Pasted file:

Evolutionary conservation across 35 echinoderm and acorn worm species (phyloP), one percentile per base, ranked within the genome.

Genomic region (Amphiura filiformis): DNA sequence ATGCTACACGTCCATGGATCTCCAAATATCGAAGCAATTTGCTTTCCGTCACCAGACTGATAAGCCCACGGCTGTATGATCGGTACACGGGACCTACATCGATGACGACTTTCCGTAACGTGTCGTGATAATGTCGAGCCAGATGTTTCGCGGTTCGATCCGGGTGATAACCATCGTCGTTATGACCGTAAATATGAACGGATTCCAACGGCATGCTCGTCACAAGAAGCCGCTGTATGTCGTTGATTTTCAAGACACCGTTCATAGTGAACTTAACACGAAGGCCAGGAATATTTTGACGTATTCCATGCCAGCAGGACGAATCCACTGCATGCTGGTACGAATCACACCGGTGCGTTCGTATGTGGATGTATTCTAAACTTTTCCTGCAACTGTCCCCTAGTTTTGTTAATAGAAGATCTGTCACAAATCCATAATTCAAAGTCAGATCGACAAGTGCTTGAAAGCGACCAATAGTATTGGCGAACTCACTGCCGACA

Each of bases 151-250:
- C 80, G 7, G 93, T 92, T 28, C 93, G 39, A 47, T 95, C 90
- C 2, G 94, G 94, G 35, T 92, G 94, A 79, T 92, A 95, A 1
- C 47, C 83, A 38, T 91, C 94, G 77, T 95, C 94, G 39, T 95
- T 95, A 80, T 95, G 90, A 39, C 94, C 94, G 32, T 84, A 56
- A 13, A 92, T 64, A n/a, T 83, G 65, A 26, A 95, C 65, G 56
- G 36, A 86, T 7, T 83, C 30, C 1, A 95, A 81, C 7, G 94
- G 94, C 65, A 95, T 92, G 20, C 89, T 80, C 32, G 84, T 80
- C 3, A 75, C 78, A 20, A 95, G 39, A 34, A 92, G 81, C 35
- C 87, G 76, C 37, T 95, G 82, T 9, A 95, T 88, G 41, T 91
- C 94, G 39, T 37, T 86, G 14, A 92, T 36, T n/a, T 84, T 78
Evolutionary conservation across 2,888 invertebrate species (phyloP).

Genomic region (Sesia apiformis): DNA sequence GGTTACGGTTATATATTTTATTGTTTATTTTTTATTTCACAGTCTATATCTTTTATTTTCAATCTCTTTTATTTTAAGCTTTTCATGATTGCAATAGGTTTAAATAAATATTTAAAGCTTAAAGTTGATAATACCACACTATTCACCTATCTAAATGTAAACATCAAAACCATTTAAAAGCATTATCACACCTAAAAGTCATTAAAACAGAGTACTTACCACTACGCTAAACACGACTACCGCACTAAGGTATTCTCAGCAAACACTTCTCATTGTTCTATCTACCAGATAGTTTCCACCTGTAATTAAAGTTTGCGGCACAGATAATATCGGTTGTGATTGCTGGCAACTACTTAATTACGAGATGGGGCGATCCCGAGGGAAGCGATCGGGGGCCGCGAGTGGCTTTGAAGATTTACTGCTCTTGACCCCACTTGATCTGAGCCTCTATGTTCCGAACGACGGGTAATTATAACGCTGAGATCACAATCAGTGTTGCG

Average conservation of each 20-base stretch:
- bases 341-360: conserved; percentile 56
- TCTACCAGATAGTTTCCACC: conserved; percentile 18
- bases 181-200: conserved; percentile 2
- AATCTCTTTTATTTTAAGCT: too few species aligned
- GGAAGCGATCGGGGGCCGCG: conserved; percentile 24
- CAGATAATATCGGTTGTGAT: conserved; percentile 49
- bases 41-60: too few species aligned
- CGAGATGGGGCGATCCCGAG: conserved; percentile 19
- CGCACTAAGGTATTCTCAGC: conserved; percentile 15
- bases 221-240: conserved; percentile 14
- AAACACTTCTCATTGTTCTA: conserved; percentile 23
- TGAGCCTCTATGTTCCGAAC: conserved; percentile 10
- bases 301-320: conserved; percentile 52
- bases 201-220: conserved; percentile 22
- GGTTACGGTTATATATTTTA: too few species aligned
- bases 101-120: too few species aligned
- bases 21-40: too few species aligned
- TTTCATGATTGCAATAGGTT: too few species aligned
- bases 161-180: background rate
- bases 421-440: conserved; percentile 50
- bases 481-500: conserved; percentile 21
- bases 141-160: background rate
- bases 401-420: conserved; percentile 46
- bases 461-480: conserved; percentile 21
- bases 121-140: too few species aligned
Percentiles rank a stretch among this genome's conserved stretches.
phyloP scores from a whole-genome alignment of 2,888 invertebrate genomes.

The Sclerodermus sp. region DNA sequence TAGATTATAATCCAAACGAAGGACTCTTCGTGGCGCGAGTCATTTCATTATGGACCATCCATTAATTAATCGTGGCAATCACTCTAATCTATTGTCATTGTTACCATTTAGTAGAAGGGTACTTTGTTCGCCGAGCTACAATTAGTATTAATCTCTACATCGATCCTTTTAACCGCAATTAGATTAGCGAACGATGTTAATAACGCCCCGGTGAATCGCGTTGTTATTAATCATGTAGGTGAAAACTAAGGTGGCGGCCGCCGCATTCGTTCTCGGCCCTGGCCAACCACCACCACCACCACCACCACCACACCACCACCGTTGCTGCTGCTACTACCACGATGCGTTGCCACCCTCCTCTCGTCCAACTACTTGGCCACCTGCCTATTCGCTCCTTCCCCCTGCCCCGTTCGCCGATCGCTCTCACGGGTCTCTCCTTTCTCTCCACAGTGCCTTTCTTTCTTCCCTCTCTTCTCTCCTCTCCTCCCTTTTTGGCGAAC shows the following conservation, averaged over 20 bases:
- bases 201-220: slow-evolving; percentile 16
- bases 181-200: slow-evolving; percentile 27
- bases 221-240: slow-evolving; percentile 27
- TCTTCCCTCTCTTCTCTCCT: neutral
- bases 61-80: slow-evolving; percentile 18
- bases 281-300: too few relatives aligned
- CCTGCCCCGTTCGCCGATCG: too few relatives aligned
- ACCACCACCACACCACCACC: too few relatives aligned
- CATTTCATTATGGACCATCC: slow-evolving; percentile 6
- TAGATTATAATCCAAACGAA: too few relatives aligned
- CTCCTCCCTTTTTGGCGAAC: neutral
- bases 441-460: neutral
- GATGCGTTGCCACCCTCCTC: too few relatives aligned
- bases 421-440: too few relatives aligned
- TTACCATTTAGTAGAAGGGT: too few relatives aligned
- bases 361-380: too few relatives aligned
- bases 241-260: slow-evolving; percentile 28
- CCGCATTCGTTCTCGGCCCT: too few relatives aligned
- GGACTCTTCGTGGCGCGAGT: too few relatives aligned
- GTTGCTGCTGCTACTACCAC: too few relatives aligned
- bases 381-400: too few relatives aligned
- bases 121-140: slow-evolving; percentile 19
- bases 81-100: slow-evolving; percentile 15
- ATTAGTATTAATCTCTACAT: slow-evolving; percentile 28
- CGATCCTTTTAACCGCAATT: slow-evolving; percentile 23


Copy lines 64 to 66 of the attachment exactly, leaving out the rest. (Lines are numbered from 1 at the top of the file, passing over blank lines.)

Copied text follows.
- GTTGCTGCTGCTACTACCAC: too few relatives aligned
- bases 381-400: too few relatives aligned
- bases 121-140: slow-evolving; percentile 19